To tackle the underrepresentation of BAME communities which was found in in the NAS report, The way we are: autism in 2012 (Bancroft, Batten, Lambert & Madders, 2012), the latest NAS report, Diverse Perspectives report (Slade, 2014) aimed to explore the barriers that BAME communities face in accessing services with the hope to inform recommendations for decision-makers. Hence, 13 focus groups involving approximately 130 parents, siblings, carers and autistic adults were recruited to understand the needs and experiences of BAME communities.
Some of the themes that emerged from the focus group were the additional challenges faced within BAME communities. Families reported the lack of cultural competence in some professionals, which resulted in miscommunications with carers. They reported the challenges of getting a diagnosis and the delay which made it difficult to access services and funding. Also, the problems carers faced in integrating their loved one within their local community. The Diverse Perspectives report (Slade, 2014) concluded some of the following recommendations to support BAME groups: The Department of Health to support awareness of autism through faith community leaders and other champions in BAME communities and the importance of local authorities and clinical commissioning groups to consult individual families when commissioning autism services. Service providers should also ensure that information on autism is readily available in the appropriate language and promoted in BAME communities.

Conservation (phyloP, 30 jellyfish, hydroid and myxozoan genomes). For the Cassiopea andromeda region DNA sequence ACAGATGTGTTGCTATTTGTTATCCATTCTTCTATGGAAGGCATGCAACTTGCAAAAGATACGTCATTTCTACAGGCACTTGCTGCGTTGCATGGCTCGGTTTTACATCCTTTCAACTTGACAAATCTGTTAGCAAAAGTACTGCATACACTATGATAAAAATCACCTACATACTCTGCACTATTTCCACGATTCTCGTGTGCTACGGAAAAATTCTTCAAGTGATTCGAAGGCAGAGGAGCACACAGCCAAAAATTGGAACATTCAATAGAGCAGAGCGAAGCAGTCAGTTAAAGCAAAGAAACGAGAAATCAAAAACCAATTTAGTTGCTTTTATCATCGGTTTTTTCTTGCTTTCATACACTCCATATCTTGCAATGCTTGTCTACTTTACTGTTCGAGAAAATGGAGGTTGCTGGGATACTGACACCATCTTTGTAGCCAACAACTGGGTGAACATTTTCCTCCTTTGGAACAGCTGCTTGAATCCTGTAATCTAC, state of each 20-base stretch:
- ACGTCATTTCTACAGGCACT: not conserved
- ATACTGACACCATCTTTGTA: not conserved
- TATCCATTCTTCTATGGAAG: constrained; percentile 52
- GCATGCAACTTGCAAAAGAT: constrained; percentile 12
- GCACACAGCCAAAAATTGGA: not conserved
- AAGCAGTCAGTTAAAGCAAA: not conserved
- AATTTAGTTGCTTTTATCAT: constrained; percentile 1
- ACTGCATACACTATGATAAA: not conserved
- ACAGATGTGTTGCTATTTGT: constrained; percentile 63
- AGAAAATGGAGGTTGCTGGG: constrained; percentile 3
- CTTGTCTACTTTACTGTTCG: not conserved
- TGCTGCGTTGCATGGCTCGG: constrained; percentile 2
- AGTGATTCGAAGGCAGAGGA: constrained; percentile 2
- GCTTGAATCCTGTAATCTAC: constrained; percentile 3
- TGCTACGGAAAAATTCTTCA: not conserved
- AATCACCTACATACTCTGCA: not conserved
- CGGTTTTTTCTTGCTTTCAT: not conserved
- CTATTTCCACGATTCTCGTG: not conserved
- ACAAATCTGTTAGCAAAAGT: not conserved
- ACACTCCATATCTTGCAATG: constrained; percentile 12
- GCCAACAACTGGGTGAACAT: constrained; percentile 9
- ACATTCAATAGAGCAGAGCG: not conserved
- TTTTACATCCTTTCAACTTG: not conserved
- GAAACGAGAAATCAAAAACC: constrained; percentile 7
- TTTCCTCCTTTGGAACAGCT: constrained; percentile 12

Furthermore, Carruthers & Kinnaird et al., (2018) found that the difficulty with diagnosing autism based on behaviours, particularly social and communicative styles, is that what is considered acceptable or typical communication varies across cultures. For example, if a child is very chatty and talkative in a culture where this is viewed as typical or encouraged (e.g. the UK), this might not stand out to parents as unusual. By contrast, for parents from cultures with a big emphasis on politeness and respect for elders (e.g. Japan), this kind of behaviour might be interpreted as a cause for concern. From the opposite perspective, a very quiet child might stand out as unusual in the UK and lead the parents to pursue an autism diagnosis, but not in Japan.